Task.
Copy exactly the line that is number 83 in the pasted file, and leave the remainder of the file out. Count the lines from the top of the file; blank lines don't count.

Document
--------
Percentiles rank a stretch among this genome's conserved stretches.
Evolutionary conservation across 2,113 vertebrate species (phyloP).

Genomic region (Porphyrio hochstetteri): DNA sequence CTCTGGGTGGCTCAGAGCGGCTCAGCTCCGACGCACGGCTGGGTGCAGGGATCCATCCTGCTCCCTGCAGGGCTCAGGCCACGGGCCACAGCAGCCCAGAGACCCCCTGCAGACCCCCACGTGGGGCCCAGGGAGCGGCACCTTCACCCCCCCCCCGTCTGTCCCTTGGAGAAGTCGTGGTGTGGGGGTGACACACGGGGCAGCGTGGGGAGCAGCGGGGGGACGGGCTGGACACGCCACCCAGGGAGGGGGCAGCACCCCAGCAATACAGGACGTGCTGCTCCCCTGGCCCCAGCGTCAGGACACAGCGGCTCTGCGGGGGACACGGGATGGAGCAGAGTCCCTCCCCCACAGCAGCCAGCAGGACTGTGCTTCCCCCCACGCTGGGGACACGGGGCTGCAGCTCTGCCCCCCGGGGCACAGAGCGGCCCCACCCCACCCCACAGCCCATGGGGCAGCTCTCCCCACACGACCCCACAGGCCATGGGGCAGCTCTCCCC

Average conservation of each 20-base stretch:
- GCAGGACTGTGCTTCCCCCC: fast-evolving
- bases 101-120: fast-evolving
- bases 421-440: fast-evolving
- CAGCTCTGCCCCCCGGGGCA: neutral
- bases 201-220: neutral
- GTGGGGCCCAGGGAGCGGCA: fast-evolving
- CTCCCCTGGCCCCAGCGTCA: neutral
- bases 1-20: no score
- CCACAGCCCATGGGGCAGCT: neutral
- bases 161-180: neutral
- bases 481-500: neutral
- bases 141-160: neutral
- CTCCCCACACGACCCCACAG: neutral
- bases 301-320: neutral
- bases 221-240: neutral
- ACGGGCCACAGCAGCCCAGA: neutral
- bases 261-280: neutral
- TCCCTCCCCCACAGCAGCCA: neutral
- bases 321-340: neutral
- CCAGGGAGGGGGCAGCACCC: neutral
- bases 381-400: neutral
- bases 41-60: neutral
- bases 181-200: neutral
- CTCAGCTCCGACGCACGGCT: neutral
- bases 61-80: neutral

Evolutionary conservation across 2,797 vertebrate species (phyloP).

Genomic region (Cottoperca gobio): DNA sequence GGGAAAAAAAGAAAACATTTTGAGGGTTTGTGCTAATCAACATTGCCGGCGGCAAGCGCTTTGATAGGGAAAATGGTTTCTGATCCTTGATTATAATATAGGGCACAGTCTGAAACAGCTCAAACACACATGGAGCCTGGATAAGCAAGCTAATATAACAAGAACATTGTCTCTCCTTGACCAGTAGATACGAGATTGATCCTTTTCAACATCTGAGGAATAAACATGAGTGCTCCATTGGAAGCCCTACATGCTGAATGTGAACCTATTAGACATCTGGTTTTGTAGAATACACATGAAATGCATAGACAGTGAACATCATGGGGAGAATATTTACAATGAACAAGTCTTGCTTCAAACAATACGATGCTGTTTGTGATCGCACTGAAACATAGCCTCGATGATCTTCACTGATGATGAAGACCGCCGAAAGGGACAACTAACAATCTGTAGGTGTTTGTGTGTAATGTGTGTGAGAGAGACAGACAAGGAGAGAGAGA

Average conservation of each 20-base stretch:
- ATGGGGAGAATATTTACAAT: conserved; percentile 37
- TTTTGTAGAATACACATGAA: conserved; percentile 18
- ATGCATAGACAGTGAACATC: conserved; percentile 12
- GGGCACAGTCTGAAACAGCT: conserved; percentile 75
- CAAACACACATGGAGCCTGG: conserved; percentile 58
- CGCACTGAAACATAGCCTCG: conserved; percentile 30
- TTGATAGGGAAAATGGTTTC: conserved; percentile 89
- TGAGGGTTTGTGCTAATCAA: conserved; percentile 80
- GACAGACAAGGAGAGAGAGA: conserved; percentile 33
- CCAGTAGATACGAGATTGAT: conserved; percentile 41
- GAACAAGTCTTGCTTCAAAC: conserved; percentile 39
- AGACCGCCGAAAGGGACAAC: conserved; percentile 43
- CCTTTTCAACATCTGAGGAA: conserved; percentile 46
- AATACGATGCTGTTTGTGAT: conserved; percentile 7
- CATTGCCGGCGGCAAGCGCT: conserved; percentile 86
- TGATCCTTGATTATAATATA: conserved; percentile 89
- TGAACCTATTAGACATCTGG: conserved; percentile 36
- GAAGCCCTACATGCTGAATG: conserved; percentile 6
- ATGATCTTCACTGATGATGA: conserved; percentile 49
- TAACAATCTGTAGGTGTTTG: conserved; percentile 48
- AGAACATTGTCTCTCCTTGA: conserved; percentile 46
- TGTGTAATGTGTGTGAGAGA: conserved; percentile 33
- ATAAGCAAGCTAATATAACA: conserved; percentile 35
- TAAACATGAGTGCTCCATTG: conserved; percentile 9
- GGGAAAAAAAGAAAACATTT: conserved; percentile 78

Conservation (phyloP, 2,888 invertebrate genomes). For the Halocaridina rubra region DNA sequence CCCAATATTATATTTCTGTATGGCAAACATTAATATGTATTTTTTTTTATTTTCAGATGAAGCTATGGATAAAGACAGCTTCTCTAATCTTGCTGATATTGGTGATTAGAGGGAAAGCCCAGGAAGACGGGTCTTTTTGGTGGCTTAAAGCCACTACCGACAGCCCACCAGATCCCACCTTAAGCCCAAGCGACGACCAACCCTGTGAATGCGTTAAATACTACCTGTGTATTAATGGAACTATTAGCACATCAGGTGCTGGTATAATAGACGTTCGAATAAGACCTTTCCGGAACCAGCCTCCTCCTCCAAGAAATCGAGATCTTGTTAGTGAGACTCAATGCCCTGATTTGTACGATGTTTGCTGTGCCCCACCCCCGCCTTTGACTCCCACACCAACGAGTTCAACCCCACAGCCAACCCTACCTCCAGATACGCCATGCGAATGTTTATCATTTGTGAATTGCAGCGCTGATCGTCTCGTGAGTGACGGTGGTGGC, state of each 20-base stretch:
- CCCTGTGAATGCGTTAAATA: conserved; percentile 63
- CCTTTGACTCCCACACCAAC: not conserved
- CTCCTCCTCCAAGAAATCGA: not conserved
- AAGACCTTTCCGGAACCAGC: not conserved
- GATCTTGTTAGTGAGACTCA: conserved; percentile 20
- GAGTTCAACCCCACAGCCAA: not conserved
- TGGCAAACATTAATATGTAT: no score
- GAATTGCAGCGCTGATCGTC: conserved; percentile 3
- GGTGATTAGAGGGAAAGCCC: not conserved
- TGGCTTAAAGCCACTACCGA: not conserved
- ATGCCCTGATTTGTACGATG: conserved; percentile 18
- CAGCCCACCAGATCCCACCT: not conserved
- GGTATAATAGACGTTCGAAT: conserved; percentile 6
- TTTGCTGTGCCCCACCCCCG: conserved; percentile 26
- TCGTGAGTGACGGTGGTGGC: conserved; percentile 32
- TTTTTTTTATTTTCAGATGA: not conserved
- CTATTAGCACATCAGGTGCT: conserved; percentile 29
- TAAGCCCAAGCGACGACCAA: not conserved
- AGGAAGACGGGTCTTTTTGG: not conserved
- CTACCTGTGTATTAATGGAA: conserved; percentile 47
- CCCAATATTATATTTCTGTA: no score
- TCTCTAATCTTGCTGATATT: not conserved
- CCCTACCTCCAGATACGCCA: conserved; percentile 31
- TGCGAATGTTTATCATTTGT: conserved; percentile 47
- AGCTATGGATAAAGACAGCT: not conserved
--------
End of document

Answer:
- AGCTATGGATAAAGACAGCT: not conserved